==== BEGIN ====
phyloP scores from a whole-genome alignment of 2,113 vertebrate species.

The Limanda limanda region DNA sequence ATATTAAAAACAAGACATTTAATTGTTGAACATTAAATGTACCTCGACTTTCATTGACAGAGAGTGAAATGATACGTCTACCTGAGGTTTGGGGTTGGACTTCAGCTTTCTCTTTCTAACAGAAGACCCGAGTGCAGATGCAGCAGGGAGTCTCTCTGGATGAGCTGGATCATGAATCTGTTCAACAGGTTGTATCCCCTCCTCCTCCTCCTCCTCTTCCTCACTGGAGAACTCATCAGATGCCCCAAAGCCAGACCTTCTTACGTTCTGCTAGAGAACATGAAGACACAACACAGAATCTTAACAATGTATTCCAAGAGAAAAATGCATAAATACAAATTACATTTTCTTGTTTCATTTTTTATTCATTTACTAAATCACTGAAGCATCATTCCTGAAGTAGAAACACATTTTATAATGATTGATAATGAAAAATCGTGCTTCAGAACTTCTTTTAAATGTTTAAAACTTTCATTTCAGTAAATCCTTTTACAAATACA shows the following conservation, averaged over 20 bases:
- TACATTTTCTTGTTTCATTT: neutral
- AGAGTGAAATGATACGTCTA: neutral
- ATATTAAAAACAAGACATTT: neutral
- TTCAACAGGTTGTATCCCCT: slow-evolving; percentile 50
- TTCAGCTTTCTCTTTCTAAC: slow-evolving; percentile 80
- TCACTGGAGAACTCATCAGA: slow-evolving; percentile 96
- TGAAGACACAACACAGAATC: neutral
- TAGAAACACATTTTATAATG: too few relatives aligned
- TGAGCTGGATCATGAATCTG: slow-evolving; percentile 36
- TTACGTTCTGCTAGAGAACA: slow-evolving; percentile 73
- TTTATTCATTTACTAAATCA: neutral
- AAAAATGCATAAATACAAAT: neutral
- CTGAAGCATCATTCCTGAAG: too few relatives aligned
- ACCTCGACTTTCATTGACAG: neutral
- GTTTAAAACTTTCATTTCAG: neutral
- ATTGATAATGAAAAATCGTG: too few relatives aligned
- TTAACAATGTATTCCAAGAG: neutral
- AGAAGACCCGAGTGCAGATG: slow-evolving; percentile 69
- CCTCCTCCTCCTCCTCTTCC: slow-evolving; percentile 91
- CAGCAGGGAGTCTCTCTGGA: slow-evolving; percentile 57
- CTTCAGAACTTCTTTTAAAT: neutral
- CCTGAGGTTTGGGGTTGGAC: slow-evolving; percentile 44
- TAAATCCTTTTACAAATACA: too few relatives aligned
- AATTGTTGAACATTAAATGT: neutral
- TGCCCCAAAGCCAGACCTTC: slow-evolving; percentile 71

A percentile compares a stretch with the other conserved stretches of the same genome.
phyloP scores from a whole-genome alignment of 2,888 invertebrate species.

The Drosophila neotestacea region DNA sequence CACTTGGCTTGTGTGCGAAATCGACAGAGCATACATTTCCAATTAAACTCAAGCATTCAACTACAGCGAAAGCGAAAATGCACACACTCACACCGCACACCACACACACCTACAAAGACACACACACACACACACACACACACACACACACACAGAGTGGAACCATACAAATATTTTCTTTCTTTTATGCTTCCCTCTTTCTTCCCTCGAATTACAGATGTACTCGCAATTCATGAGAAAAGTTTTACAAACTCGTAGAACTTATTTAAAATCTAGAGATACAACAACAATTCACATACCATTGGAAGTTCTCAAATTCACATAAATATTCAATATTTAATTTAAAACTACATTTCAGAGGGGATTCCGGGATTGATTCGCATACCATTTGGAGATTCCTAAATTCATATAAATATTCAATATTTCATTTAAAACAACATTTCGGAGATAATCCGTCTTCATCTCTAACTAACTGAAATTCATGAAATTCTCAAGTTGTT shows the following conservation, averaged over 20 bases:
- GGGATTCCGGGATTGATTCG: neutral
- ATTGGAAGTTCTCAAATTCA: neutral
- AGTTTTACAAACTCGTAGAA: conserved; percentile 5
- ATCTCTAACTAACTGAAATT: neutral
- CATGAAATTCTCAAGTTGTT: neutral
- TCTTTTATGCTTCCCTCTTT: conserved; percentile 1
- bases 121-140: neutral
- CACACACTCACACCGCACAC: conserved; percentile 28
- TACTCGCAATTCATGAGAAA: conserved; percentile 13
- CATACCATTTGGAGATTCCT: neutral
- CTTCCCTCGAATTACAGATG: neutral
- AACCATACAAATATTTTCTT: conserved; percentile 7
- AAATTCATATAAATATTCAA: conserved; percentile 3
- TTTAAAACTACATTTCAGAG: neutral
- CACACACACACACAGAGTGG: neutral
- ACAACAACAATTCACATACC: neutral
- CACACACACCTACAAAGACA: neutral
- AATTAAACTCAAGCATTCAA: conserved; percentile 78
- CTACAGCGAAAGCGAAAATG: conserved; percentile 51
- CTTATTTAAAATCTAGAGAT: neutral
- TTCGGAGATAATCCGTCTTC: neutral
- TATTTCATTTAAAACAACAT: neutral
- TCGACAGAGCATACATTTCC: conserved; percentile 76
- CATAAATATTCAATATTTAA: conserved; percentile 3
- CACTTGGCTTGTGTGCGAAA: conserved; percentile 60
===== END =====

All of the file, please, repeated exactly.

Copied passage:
phyloP scores from a whole-genome alignment of 2,113 vertebrate species.

The Limanda limanda region DNA sequence ATATTAAAAACAAGACATTTAATTGTTGAACATTAAATGTACCTCGACTTTCATTGACAGAGAGTGAAATGATACGTCTACCTGAGGTTTGGGGTTGGACTTCAGCTTTCTCTTTCTAACAGAAGACCCGAGTGCAGATGCAGCAGGGAGTCTCTCTGGATGAGCTGGATCATGAATCTGTTCAACAGGTTGTATCCCCTCCTCCTCCTCCTCCTCTTCCTCACTGGAGAACTCATCAGATGCCCCAAAGCCAGACCTTCTTACGTTCTGCTAGAGAACATGAAGACACAACACAGAATCTTAACAATGTATTCCAAGAGAAAAATGCATAAATACAAATTACATTTTCTTGTTTCATTTTTTATTCATTTACTAAATCACTGAAGCATCATTCCTGAAGTAGAAACACATTTTATAATGATTGATAATGAAAAATCGTGCTTCAGAACTTCTTTTAAATGTTTAAAACTTTCATTTCAGTAAATCCTTTTACAAATACA shows the following conservation, averaged over 20 bases:
- TACATTTTCTTGTTTCATTT: neutral
- AGAGTGAAATGATACGTCTA: neutral
- ATATTAAAAACAAGACATTT: neutral
- TTCAACAGGTTGTATCCCCT: slow-evolving; percentile 50
- TTCAGCTTTCTCTTTCTAAC: slow-evolving; percentile 80
- TCACTGGAGAACTCATCAGA: slow-evolving; percentile 96
- TGAAGACACAACACAGAATC: neutral
- TAGAAACACATTTTATAATG: too few relatives aligned
- TGAGCTGGATCATGAATCTG: slow-evolving; percentile 36
- TTACGTTCTGCTAGAGAACA: slow-evolving; percentile 73
- TTTATTCATTTACTAAATCA: neutral
- AAAAATGCATAAATACAAAT: neutral
- CTGAAGCATCATTCCTGAAG: too few relatives aligned
- ACCTCGACTTTCATTGACAG: neutral
- GTTTAAAACTTTCATTTCAG: neutral
- ATTGATAATGAAAAATCGTG: too few relatives aligned
- TTAACAATGTATTCCAAGAG: neutral
- AGAAGACCCGAGTGCAGATG: slow-evolving; percentile 69
- CCTCCTCCTCCTCCTCTTCC: slow-evolving; percentile 91
- CAGCAGGGAGTCTCTCTGGA: slow-evolving; percentile 57
- CTTCAGAACTTCTTTTAAAT: neutral
- CCTGAGGTTTGGGGTTGGAC: slow-evolving; percentile 44
- TAAATCCTTTTACAAATACA: too few relatives aligned
- AATTGTTGAACATTAAATGT: neutral
- TGCCCCAAAGCCAGACCTTC: slow-evolving; percentile 71

A percentile compares a stretch with the other conserved stretches of the same genome.
phyloP scores from a whole-genome alignment of 2,888 invertebrate species.

The Drosophila neotestacea region DNA sequence CACTTGGCTTGTGTGCGAAATCGACAGAGCATACATTTCCAATTAAACTCAAGCATTCAACTACAGCGAAAGCGAAAATGCACACACTCACACCGCACACCACACACACCTACAAAGACACACACACACACACACACACACACACACACACACAGAGTGGAACCATACAAATATTTTCTTTCTTTTATGCTTCCCTCTTTCTTCCCTCGAATTACAGATGTACTCGCAATTCATGAGAAAAGTTTTACAAACTCGTAGAACTTATTTAAAATCTAGAGATACAACAACAATTCACATACCATTGGAAGTTCTCAAATTCACATAAATATTCAATATTTAATTTAAAACTACATTTCAGAGGGGATTCCGGGATTGATTCGCATACCATTTGGAGATTCCTAAATTCATATAAATATTCAATATTTCATTTAAAACAACATTTCGGAGATAATCCGTCTTCATCTCTAACTAACTGAAATTCATGAAATTCTCAAGTTGTT shows the following conservation, averaged over 20 bases:
- GGGATTCCGGGATTGATTCG: neutral
- ATTGGAAGTTCTCAAATTCA: neutral
- AGTTTTACAAACTCGTAGAA: conserved; percentile 5
- ATCTCTAACTAACTGAAATT: neutral
- CATGAAATTCTCAAGTTGTT: neutral
- TCTTTTATGCTTCCCTCTTT: conserved; percentile 1
- bases 121-140: neutral
- CACACACTCACACCGCACAC: conserved; percentile 28
- TACTCGCAATTCATGAGAAA: conserved; percentile 13
- CATACCATTTGGAGATTCCT: neutral
- CTTCCCTCGAATTACAGATG: neutral
- AACCATACAAATATTTTCTT: conserved; percentile 7
- AAATTCATATAAATATTCAA: conserved; percentile 3
- TTTAAAACTACATTTCAGAG: neutral
- CACACACACACACAGAGTGG: neutral
- ACAACAACAATTCACATACC: neutral
- CACACACACCTACAAAGACA: neutral
- AATTAAACTCAAGCATTCAA: conserved; percentile 78
- CTACAGCGAAAGCGAAAATG: conserved; percentile 51
- CTTATTTAAAATCTAGAGAT: neutral
- TTCGGAGATAATCCGTCTTC: neutral
- TATTTCATTTAAAACAACAT: neutral
- TCGACAGAGCATACATTTCC: conserved; percentile 76
- CATAAATATTCAATATTTAA: conserved; percentile 3
- CACTTGGCTTGTGTGCGAAA: conserved; percentile 60